Yiruma, whose real name is Lee Ru-ma, is a South Korean-British composer and pianist. Born in 1978, he started playing piano at the age of five, and moved to London when he was 10 to study at the Purcell School of Music.
What does ‘River Flows in You’ mean? Classicfm.com answers the question. “The phrase ‘River Flows in You’ is quite enigmatic in English. So, whether it’s about finding your inner music, falling in love (or the feeling of desperately needing to find a bathroom), the meaning behind the piece is all in the ears of the listener.”
Four Seasons – Antonio Vivaldi
Believe it or not, Vivaldi’s Four Seasons was considered a radical violin concerto in its time.
According to the String Ovations team, “during the Baroque period, the idea of radical music was anything that veered from the traditional way of doing things. Other “radical” classical composers of their time periods include Mozart and Stravinsky. Unlike those composers, however, historians cannot claim that Vivialid’s “The Four Seasons” caused any riots. That said, the first performances in Italy, France, and throughout the European continent had frequent concert-attendees.”
The Four Seasons is a group of four violin concertos by Italian composer Antonio Vivaldi, each of which gives musical expression to a season of the year. These were composed around 1718−1720, when Vivaldi was the court chapel master in Mantua. They were published in 1725 in Amsterdam, together with eight additional concerti, as The Contest Between Harmony and Invention.
The Four Seasons is the best known of Vivaldi’s works. One of the reasons Vivaldi’s Four Seasons was so unique is that it was one of the first classical compositions to implement and follow a dynamic music program. “The Four Seasons” was a musical score created to honor four descriptive sonnets about each season (four sonnets in all).
The work is so masterfully created it’s not hard to sit back and feel the breezes and changing of the seasons throughout the piece.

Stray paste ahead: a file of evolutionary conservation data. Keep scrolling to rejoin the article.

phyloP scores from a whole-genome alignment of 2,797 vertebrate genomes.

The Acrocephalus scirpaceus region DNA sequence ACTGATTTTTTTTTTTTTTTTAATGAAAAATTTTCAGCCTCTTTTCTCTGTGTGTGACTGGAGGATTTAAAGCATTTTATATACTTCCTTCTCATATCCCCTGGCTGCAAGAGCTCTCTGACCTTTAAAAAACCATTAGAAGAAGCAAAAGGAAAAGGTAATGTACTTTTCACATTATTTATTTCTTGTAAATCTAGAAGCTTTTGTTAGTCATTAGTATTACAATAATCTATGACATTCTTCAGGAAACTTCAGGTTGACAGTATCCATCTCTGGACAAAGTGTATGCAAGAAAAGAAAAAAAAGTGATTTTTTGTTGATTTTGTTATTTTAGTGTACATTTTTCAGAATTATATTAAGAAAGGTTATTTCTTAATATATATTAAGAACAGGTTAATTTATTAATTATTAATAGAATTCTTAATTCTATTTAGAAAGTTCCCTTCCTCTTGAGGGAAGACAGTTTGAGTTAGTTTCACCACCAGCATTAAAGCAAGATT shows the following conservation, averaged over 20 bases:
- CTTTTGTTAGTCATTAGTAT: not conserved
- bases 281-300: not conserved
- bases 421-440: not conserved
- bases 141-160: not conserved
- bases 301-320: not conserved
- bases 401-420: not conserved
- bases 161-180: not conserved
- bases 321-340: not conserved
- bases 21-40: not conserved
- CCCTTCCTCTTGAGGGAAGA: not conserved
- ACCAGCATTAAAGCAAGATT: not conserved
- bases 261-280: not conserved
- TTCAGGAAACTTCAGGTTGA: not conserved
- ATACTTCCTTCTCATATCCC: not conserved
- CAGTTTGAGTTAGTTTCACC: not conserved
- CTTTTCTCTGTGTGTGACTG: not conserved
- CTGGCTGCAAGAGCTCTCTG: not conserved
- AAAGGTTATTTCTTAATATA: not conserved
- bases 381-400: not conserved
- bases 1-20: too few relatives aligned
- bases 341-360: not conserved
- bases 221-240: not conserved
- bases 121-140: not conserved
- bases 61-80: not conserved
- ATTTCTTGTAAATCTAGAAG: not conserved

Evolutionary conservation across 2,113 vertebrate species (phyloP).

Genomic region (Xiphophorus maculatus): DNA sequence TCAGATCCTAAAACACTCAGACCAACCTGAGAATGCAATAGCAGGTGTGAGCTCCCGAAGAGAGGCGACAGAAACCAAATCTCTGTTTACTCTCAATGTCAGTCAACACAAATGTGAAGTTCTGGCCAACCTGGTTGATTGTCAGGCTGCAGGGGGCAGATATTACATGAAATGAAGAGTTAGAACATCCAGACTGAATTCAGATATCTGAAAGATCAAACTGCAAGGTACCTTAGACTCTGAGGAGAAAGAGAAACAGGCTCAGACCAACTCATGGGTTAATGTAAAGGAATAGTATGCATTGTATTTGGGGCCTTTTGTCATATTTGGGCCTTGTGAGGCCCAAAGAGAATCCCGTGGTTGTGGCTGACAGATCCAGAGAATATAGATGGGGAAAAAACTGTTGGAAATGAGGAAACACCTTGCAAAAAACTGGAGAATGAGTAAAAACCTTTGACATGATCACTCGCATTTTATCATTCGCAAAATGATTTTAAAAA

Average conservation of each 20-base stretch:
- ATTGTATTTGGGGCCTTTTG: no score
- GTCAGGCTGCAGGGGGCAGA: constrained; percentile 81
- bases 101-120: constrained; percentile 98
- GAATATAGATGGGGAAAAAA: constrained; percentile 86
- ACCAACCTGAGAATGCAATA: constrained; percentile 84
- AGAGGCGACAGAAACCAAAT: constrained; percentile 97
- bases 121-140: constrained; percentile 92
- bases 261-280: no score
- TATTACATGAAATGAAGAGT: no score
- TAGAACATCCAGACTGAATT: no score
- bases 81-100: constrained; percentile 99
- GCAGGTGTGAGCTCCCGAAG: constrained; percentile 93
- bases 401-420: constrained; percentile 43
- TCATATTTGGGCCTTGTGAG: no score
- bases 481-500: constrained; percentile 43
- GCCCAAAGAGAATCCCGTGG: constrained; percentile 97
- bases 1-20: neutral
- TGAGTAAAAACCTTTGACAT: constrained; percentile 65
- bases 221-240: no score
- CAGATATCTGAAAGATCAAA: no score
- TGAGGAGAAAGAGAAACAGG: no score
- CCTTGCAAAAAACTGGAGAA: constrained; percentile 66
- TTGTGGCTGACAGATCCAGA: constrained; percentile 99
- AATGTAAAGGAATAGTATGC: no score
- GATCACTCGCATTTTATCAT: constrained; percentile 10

The Fifth Symphony – Beethoven
The classic of classics and the #1 piece of classical music that teachers recommended every student should know is Beethoven’s 5th Symphony.
The symphony was written between 1804 and 1808 and is one of the most frequently played symphonies in the world. It is widely considered one of the cornerstones of western music.
Da-Da-Da-DUM. Can anyone think of a piece of work that starts so emphatically and powerfully?
The work began to achieve its prodigious reputation in 1813 soon after music critic, E. T. A. Hoffmann declared the symphony as “one of the most important works of the time.” As is typical of symphonies during the Classical period, Beethoven’s Fifth Symphony has four movements but there was nothing typical of the piece. Said Hoffman, “it is a brilliant shaft of blinding sunlight suddenly penetrating the darkness of night.”
Beethoven began the piece in 1804, and it had a long development process as he worked out the musical ideas for the piece. Beethoven was in his mid-thirties during this time and his personal life was troubled by increasing deafness.
The Fifth Symphony was premiered on 22 December 1808 at a packed concert at the Theater an der Wien in Vienna. Directed by Beethoven himself on the conductor’s podium, the concert lasted for more than four hours and included his Sixth Symphony as well. While Beethoven was not one of those famous artists who died poor and unappreciated, imagine the royalties he could have collected today in this world of Spotify, Pandora, ringtones and merchandise.
- Tchaikovsky – Swan Lake
- Beethoven – Für Elise
- Strauss – The Beautiful Blue Danube
- Bizet – Overture to Carmen
- Tchaikovsky – The Nutcracker
Great for Youngsters
- Gioachino Rossini – William Tell Overture,
- Nikolai Rimsky-Korsakov – The Flight of the Bumblebee,
- Aaron Copland – Hoe-Down,
- Ravel – Bolero
- Prokofiev – Peter and the Wolf
What Classical Music do you appreciate the most?